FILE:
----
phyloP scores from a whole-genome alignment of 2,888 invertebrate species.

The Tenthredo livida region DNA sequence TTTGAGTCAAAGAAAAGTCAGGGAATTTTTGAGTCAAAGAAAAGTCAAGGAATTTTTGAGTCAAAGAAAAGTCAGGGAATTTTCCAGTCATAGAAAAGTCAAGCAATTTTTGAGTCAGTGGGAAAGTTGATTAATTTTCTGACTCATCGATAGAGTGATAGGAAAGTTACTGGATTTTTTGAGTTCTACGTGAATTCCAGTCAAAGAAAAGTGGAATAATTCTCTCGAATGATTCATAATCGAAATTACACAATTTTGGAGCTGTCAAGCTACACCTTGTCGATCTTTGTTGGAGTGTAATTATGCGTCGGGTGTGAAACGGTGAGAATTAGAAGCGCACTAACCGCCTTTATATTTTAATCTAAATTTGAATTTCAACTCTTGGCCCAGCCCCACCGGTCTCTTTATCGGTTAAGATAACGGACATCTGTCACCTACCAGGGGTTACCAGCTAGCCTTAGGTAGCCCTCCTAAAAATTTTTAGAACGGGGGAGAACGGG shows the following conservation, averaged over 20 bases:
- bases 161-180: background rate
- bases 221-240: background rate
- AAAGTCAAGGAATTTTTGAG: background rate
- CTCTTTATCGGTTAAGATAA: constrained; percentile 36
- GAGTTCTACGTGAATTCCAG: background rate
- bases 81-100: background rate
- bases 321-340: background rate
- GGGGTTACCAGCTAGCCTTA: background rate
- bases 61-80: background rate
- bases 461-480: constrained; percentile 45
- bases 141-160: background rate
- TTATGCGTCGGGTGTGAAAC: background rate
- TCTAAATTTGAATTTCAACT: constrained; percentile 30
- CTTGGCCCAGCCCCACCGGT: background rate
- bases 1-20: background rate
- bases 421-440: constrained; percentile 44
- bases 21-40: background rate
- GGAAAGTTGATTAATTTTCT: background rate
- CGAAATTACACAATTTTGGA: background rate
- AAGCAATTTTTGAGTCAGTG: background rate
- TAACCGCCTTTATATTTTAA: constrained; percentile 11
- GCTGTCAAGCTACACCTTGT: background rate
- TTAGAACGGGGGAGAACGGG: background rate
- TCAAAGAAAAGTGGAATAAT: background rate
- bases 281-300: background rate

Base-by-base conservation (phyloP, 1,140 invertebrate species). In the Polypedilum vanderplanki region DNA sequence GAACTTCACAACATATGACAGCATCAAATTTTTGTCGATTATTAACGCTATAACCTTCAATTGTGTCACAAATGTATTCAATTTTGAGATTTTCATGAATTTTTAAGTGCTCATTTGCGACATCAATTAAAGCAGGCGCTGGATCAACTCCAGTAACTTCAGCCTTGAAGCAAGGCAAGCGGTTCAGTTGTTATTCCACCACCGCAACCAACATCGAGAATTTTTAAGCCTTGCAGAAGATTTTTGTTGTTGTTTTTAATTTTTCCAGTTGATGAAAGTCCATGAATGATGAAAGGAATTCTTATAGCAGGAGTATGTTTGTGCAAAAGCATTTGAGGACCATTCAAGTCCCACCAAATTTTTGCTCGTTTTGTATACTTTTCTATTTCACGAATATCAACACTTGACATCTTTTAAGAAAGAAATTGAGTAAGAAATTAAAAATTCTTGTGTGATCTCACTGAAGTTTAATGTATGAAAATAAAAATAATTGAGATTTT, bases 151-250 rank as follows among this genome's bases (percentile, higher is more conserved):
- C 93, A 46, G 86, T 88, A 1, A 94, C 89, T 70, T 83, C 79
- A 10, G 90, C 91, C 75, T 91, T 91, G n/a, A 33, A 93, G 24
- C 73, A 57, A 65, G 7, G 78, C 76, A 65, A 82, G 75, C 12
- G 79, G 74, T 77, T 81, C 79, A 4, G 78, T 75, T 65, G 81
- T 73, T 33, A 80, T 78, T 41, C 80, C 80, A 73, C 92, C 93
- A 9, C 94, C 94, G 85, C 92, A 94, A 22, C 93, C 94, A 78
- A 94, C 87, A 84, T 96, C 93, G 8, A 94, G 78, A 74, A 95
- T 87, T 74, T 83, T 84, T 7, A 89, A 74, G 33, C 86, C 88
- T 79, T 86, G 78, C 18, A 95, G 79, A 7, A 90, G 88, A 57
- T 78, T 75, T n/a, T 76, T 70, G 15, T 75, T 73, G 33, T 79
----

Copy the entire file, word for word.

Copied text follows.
phyloP scores from a whole-genome alignment of 2,888 invertebrate species.

The Tenthredo livida region DNA sequence TTTGAGTCAAAGAAAAGTCAGGGAATTTTTGAGTCAAAGAAAAGTCAAGGAATTTTTGAGTCAAAGAAAAGTCAGGGAATTTTCCAGTCATAGAAAAGTCAAGCAATTTTTGAGTCAGTGGGAAAGTTGATTAATTTTCTGACTCATCGATAGAGTGATAGGAAAGTTACTGGATTTTTTGAGTTCTACGTGAATTCCAGTCAAAGAAAAGTGGAATAATTCTCTCGAATGATTCATAATCGAAATTACACAATTTTGGAGCTGTCAAGCTACACCTTGTCGATCTTTGTTGGAGTGTAATTATGCGTCGGGTGTGAAACGGTGAGAATTAGAAGCGCACTAACCGCCTTTATATTTTAATCTAAATTTGAATTTCAACTCTTGGCCCAGCCCCACCGGTCTCTTTATCGGTTAAGATAACGGACATCTGTCACCTACCAGGGGTTACCAGCTAGCCTTAGGTAGCCCTCCTAAAAATTTTTAGAACGGGGGAGAACGGG shows the following conservation, averaged over 20 bases:
- bases 161-180: background rate
- bases 221-240: background rate
- AAAGTCAAGGAATTTTTGAG: background rate
- CTCTTTATCGGTTAAGATAA: constrained; percentile 36
- GAGTTCTACGTGAATTCCAG: background rate
- bases 81-100: background rate
- bases 321-340: background rate
- GGGGTTACCAGCTAGCCTTA: background rate
- bases 61-80: background rate
- bases 461-480: constrained; percentile 45
- bases 141-160: background rate
- TTATGCGTCGGGTGTGAAAC: background rate
- TCTAAATTTGAATTTCAACT: constrained; percentile 30
- CTTGGCCCAGCCCCACCGGT: background rate
- bases 1-20: background rate
- bases 421-440: constrained; percentile 44
- bases 21-40: background rate
- GGAAAGTTGATTAATTTTCT: background rate
- CGAAATTACACAATTTTGGA: background rate
- AAGCAATTTTTGAGTCAGTG: background rate
- TAACCGCCTTTATATTTTAA: constrained; percentile 11
- GCTGTCAAGCTACACCTTGT: background rate
- TTAGAACGGGGGAGAACGGG: background rate
- TCAAAGAAAAGTGGAATAAT: background rate
- bases 281-300: background rate

Base-by-base conservation (phyloP, 1,140 invertebrate species). In the Polypedilum vanderplanki region DNA sequence GAACTTCACAACATATGACAGCATCAAATTTTTGTCGATTATTAACGCTATAACCTTCAATTGTGTCACAAATGTATTCAATTTTGAGATTTTCATGAATTTTTAAGTGCTCATTTGCGACATCAATTAAAGCAGGCGCTGGATCAACTCCAGTAACTTCAGCCTTGAAGCAAGGCAAGCGGTTCAGTTGTTATTCCACCACCGCAACCAACATCGAGAATTTTTAAGCCTTGCAGAAGATTTTTGTTGTTGTTTTTAATTTTTCCAGTTGATGAAAGTCCATGAATGATGAAAGGAATTCTTATAGCAGGAGTATGTTTGTGCAAAAGCATTTGAGGACCATTCAAGTCCCACCAAATTTTTGCTCGTTTTGTATACTTTTCTATTTCACGAATATCAACACTTGACATCTTTTAAGAAAGAAATTGAGTAAGAAATTAAAAATTCTTGTGTGATCTCACTGAAGTTTAATGTATGAAAATAAAAATAATTGAGATTTT, bases 151-250 rank as follows among this genome's bases (percentile, higher is more conserved):
- C 93, A 46, G 86, T 88, A 1, A 94, C 89, T 70, T 83, C 79
- A 10, G 90, C 91, C 75, T 91, T 91, G n/a, A 33, A 93, G 24
- C 73, A 57, A 65, G 7, G 78, C 76, A 65, A 82, G 75, C 12
- G 79, G 74, T 77, T 81, C 79, A 4, G 78, T 75, T 65, G 81
- T 73, T 33, A 80, T 78, T 41, C 80, C 80, A 73, C 92, C 93
- A 9, C 94, C 94, G 85, C 92, A 94, A 22, C 93, C 94, A 78
- A 94, C 87, A 84, T 96, C 93, G 8, A 94, G 78, A 74, A 95
- T 87, T 74, T 83, T 84, T 7, A 89, A 74, G 33, C 86, C 88
- T 79, T 86, G 78, C 18, A 95, G 79, A 7, A 90, G 88, A 57
- T 78, T 75, T n/a, T 76, T 70, G 15, T 75, T 73, G 33, T 79